This Father's Day, I give my dad credit for my relationship with the sounds of words. Which is no small thing.
My dad is a musical guy. He reads Torah, which involves memorizing chants and vowel sounds to read from a scroll where neither is printed, almost every week, and sometimes leads services as well. His conversation is often interspersed with lines from songs--why say you're going to have fun when you can channel the Beach Boys and predict "Fun Fun Fun?" Mention a familiar movie, and he'll sing its theme music. Hand him a book to read aloud, and you'll learn any song out there with its characters' names in the lyrics.
Even when he's not actually singing, he's putting things in rhythm. I realized recently that every time I count to five, I'm using the rhythm he used to teach first-grade me to spell write for a spelling test: W! R! I-T-E! My childhood was dotted with ditties; my little sister's name was tough for a four-year-old to learn, but who could forget it after a few dozen repetitions of "Leora does the horah, while she studies Torah?"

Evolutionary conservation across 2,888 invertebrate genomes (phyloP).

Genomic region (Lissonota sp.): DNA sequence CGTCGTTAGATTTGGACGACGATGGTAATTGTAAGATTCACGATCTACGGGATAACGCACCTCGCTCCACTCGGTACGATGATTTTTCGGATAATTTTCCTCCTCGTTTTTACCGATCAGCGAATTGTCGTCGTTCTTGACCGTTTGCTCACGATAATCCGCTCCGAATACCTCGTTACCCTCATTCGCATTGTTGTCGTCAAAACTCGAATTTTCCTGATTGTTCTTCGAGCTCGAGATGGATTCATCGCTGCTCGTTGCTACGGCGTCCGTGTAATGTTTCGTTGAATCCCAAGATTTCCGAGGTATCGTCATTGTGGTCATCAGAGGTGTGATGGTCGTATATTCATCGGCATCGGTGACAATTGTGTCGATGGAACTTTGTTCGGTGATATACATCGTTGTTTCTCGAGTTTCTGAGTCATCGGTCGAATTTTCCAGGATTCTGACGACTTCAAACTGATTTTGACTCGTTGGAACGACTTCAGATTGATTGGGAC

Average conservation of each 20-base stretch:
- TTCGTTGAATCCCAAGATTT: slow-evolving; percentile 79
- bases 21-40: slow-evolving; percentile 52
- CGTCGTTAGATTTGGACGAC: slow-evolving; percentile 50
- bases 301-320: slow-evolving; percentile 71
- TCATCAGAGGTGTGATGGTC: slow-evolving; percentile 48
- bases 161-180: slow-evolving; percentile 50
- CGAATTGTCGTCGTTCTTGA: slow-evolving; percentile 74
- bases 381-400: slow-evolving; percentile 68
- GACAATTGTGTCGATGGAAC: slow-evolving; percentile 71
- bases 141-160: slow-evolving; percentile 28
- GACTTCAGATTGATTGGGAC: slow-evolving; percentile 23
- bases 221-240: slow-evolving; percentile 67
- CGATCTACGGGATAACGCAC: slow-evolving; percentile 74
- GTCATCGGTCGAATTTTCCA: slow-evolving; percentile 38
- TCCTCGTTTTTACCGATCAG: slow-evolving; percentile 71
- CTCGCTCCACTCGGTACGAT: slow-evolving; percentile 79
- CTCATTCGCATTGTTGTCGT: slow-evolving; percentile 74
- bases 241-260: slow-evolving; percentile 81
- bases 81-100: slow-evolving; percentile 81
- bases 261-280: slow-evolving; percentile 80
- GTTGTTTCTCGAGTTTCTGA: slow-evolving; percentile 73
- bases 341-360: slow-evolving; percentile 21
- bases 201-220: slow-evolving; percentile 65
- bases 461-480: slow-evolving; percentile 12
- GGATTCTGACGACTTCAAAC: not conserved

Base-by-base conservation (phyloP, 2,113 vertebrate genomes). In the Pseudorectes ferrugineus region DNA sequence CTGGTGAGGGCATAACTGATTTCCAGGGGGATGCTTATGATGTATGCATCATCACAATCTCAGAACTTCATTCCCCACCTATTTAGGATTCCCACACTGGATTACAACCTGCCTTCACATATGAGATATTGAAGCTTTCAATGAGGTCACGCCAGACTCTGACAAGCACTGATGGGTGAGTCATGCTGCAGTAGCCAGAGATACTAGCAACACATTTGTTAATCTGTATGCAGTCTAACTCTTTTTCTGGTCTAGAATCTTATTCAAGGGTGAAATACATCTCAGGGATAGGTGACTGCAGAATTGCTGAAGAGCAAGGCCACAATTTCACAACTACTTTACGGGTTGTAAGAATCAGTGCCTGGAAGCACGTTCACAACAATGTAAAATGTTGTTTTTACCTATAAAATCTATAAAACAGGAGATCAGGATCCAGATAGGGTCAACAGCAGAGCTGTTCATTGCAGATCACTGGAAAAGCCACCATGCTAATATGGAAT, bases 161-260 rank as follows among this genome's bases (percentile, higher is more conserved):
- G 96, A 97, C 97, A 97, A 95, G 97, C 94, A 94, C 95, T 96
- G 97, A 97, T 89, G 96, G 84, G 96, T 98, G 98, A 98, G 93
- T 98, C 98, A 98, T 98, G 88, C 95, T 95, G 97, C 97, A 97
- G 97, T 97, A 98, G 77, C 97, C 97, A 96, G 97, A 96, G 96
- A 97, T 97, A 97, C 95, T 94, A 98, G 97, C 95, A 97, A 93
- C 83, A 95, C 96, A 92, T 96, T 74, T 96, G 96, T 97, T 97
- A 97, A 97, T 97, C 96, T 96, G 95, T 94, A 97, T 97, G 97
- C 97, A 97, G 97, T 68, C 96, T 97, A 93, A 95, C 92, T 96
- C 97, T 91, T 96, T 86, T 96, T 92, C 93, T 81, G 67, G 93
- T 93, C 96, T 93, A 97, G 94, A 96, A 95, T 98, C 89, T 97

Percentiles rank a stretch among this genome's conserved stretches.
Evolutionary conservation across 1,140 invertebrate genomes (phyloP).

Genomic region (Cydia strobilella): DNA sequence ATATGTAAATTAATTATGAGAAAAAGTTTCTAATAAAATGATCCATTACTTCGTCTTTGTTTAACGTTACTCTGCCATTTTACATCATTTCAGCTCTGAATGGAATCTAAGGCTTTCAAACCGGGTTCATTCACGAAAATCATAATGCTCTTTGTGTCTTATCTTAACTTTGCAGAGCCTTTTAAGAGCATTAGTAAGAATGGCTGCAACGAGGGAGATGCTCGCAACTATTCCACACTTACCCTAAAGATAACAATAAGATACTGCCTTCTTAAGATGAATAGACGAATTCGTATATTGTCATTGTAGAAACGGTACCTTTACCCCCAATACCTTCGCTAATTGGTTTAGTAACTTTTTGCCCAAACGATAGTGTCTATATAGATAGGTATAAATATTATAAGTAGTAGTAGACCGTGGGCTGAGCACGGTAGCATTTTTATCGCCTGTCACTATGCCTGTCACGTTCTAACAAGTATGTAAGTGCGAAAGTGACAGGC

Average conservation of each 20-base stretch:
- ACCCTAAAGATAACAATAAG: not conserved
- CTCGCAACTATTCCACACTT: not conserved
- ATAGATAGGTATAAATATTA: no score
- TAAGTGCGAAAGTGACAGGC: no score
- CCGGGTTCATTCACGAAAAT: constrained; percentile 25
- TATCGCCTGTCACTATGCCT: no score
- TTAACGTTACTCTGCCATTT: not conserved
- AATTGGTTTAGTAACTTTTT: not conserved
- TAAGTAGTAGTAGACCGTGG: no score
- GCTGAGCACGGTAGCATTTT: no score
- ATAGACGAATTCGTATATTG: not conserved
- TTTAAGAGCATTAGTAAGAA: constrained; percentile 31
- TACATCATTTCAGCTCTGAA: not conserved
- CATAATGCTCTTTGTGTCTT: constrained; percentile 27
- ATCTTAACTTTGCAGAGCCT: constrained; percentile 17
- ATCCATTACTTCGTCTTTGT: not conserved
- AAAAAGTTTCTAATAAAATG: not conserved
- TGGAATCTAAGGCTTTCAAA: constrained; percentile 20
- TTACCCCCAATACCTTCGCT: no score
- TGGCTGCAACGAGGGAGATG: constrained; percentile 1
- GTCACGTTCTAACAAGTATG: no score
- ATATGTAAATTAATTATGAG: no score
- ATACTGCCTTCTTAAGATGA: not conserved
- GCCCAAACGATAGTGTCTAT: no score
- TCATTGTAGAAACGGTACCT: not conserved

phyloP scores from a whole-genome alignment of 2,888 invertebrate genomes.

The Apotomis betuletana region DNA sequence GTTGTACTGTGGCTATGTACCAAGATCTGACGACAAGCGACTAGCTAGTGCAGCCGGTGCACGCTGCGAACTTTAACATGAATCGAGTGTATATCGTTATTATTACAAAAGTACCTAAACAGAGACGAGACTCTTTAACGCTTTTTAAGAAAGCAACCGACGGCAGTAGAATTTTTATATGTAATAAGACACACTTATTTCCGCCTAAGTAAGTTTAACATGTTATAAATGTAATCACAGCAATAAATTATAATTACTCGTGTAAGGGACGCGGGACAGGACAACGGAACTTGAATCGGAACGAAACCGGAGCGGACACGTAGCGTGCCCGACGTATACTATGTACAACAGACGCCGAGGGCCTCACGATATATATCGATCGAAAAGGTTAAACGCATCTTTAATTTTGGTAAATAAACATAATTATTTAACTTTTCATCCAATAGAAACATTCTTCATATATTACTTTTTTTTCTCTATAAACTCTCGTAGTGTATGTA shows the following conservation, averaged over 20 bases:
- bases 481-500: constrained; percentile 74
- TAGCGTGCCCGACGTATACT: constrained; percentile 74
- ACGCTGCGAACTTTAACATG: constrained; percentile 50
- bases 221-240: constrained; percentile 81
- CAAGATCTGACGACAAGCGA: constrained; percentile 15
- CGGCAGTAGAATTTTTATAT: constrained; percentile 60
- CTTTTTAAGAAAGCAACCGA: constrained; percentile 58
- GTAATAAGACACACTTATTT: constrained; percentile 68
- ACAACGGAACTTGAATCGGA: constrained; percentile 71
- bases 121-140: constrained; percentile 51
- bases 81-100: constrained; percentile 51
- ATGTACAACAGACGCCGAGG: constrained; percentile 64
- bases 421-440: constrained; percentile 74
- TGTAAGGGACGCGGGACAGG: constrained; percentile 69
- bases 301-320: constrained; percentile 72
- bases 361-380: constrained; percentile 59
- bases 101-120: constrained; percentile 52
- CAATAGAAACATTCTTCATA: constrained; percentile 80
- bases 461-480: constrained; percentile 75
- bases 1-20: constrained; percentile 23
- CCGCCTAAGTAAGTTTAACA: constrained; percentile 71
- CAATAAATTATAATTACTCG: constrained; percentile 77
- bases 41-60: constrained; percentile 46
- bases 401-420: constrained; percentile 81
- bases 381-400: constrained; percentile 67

And then there are the puns. My dad isn't the sole influence (see also: grandfather; uncle who can't hear flexible without saying Flaxible), but he has influenced my soul. When you mention a skirt, it's absolutely necessary for my dad to say, "Let's not skirt the issue." When I think of a pun and I'm anywhere near Twitter, I will mistweet the English language.
As those who know me are aware, I love me some rhyme and meter. I don't sing especially well, but I love writing song parodies and noticing which song lyrics fit to which other songs' melodies. I have an ISBN song, similar to "Camptown Races," that helps me make sure I haven't missed any digits. In short, my life is a life of earworms.
Thanks, Dan the Man. Happy Father's Day.